There was a time, as a teenager in Ìbàdàn, forming big boys, I asked my Americana mom to send money to buy certain luxuries, and she said no, and that I shouldn’t worry as I would later be able to afford those luxuries on my own. I remember being furious at her and responding to her and my elder sister that timing matters.
Growing up in Nigeria, we loved video-games like most kids. On rare occasions we’d borrow a friend’s Playstation overnight and engage in a vigil of game playing and first thing in the morning we’ll return the games with sad eyes. Today I have Play Station 3 (or is it 4?) tucked away inside my wife’s ottoman. I only bring it out once or twice every six months and that’s when I have visitors who liked to play. I’m too busy.
I can afford the latest Playstation right now, but the enjoyment I’d get from it pale significantly to what I got when I was a teenager. This brings me to my point on time and timing.
A few weeks back, a relative asked me to talk to her husband who is hardworking and making quite a good money but not really serious about completing the house he’s building for the family. Whenever the wife brings it up, he says she’s an hurry. The wife said, “Is it when we’re old and unable to enjoy the house, or take care of it, would be the right time?”
I am sympathetic to the wife’s view. Timing is important in our lives, developmentally, financially, psychologically and aesthetically. While it is not good to rush things, it is equally important to have a sense of urgency on certain important things in life when there are means. Deferment of joys and pleasure sometimes might mean total negation of it when one is not being reflective.
For example, let’s consider a man who has the basics to become a husband and father, but for shallow reasons postpones till the age 45. The joys of fatherhood, pain, and pleasure – ceteris paribus – of a man who married early at 25 can’t be compared to the man at 45, who’s getting married at a time when he’s about to hit midlife crisis. I know this is a murky area, but there are indications that biology doesn’t like unnecessary deferment either.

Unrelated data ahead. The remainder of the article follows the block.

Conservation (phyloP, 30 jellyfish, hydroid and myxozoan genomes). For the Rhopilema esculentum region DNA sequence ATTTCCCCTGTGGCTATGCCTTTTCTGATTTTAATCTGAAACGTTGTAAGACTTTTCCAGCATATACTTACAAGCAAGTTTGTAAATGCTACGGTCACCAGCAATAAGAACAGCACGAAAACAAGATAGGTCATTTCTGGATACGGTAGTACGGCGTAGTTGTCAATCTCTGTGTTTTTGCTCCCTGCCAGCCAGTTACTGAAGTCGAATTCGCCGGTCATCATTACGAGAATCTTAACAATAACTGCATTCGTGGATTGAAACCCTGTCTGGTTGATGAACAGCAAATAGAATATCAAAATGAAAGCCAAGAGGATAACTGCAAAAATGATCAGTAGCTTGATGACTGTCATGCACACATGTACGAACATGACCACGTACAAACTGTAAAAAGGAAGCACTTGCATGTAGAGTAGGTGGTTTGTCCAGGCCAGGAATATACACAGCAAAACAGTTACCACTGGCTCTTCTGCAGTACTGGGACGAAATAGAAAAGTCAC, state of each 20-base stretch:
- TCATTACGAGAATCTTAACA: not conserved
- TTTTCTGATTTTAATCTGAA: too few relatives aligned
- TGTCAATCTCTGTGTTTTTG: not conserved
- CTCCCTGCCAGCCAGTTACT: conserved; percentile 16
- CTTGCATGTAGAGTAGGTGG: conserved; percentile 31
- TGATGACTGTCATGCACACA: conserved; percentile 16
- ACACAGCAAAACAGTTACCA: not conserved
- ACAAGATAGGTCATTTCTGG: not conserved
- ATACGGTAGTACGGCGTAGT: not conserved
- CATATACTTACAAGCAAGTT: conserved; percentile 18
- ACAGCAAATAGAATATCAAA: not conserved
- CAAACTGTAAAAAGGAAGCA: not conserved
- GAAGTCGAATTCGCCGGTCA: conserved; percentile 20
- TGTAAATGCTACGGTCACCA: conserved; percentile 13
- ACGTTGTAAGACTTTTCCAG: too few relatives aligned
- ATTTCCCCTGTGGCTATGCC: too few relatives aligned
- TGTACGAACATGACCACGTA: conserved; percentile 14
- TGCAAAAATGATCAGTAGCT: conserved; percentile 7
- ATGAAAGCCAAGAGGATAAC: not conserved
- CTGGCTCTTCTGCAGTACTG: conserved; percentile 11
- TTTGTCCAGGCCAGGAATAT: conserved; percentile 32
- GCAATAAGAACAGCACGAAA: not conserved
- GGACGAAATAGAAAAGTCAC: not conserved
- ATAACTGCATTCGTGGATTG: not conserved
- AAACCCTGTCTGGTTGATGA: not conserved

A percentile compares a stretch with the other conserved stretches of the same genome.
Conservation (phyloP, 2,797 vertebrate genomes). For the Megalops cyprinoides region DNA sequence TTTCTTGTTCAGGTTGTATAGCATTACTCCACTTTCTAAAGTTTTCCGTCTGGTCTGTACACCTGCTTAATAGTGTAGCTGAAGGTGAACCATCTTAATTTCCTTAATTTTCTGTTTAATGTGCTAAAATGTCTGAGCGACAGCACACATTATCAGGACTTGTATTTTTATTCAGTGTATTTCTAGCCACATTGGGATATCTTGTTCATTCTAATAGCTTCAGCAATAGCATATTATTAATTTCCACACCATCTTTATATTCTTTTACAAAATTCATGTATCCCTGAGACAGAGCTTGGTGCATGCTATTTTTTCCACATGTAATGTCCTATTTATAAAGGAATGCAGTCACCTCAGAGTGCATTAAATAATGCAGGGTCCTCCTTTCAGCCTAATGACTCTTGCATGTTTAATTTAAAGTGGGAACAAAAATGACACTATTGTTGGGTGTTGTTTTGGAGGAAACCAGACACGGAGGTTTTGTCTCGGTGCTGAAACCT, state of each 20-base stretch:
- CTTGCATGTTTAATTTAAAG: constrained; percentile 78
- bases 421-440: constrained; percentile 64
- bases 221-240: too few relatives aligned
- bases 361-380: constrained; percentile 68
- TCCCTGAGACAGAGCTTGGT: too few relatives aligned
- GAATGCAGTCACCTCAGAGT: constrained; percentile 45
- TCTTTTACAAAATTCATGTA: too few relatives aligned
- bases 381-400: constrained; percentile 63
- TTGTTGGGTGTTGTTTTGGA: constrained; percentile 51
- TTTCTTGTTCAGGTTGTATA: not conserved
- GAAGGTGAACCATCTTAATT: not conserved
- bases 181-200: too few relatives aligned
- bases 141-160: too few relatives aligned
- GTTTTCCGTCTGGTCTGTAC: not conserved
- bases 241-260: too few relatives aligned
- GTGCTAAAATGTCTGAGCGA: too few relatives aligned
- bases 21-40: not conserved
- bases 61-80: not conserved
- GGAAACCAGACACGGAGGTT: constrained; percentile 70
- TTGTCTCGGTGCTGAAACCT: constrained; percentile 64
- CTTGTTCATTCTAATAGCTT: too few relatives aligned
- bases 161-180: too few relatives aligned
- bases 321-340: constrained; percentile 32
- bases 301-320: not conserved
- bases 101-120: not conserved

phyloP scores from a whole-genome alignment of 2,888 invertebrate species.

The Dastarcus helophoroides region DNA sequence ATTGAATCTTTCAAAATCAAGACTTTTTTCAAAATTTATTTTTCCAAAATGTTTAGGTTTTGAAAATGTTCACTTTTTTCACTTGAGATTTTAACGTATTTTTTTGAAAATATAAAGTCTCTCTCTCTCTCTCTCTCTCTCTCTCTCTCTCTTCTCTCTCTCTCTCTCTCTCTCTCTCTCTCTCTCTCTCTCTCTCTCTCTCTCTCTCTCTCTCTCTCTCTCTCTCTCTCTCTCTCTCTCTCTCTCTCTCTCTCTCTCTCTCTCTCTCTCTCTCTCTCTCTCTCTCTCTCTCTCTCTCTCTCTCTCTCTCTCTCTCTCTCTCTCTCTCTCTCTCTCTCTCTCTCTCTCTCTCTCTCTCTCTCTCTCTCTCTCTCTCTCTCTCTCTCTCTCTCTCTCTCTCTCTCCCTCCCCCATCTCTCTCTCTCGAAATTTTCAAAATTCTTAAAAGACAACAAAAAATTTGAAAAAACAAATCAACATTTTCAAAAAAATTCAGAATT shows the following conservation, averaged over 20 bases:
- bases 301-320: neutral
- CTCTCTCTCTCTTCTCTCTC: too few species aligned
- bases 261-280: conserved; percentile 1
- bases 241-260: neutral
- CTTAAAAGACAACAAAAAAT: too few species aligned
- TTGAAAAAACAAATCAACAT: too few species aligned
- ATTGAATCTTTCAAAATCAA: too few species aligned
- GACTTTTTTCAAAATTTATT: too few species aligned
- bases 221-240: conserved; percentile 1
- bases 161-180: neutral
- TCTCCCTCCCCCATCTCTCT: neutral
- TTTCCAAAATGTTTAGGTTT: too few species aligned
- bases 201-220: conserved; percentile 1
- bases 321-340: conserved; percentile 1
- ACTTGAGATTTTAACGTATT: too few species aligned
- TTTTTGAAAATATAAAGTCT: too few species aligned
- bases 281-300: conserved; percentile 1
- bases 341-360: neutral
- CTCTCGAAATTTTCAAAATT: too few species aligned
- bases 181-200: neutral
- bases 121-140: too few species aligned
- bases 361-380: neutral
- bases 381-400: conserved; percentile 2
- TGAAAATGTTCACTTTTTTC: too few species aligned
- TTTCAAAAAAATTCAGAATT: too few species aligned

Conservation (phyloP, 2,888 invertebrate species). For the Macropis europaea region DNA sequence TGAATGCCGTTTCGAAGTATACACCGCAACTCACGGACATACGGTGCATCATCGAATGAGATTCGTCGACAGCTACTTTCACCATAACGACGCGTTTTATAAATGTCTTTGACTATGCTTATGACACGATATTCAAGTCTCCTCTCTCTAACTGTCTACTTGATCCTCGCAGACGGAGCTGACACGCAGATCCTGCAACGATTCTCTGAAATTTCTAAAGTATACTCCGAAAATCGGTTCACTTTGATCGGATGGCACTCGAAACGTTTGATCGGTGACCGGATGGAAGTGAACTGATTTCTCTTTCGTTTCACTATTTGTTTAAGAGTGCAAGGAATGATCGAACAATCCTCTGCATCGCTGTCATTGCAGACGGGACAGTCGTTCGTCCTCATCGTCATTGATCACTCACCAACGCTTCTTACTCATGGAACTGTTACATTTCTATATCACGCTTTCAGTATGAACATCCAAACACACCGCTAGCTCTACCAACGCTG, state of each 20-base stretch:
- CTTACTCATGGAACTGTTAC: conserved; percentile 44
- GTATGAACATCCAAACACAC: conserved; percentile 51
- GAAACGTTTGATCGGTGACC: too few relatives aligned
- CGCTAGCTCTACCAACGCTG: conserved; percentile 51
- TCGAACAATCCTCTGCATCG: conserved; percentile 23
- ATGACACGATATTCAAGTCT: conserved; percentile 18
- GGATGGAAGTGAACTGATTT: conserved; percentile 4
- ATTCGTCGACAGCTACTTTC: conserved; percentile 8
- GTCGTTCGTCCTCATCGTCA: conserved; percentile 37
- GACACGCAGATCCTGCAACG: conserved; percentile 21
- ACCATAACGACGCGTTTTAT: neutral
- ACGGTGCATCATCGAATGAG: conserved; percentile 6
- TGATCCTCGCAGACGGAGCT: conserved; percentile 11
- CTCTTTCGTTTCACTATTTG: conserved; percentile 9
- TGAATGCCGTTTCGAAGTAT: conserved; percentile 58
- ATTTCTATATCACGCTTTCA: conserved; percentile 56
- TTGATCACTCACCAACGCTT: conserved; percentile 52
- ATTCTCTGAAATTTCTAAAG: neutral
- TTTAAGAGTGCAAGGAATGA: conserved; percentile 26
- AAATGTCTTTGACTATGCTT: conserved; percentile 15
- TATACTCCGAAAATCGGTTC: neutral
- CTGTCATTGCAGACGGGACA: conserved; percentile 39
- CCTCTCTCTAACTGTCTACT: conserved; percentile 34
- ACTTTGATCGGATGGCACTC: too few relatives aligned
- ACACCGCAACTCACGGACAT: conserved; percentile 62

This tendency can be seen in some immigrants too, who live shabby lives, in distressed public apartment housing, despite earning well, in the name of saving large amounts of money to build big, big houses in Africa when the reality is they may live only little of their lives in those African houses or none at all. But because of deferment, they’ll forbid themselves and their children proper living that matches their income.
Take the time now to play with your young children despite their enormous energy. Let them climb you. Sit on you. Make funny faces with them, because before you know it, they’re teenagers who believe they know better than you.
What is that thing that you can and should do now, but you’re finding excuses to defer? Is it going for graduate studies, but you keep telling yourself only when all your children are grown? Is it buying a good car, but you keep calculating how much cement you can buy in Nigeria with that? Or is it repenting from a bad behavior – like missing salah, but you keep saying when you retire or go to hajj you will do better?
Timing is important, my friend. Do what you can now. Enjoy yourself today. Learn today. Love today. Because even if tomorrow does come, the capacity to fully enjoy the experience might have gone.
This night of light drizzles I think of time and timings and the addendum to a Yorùbá adage: aṣọ má ń yẹ èèyàn ni igbakan ju igbakan lọ.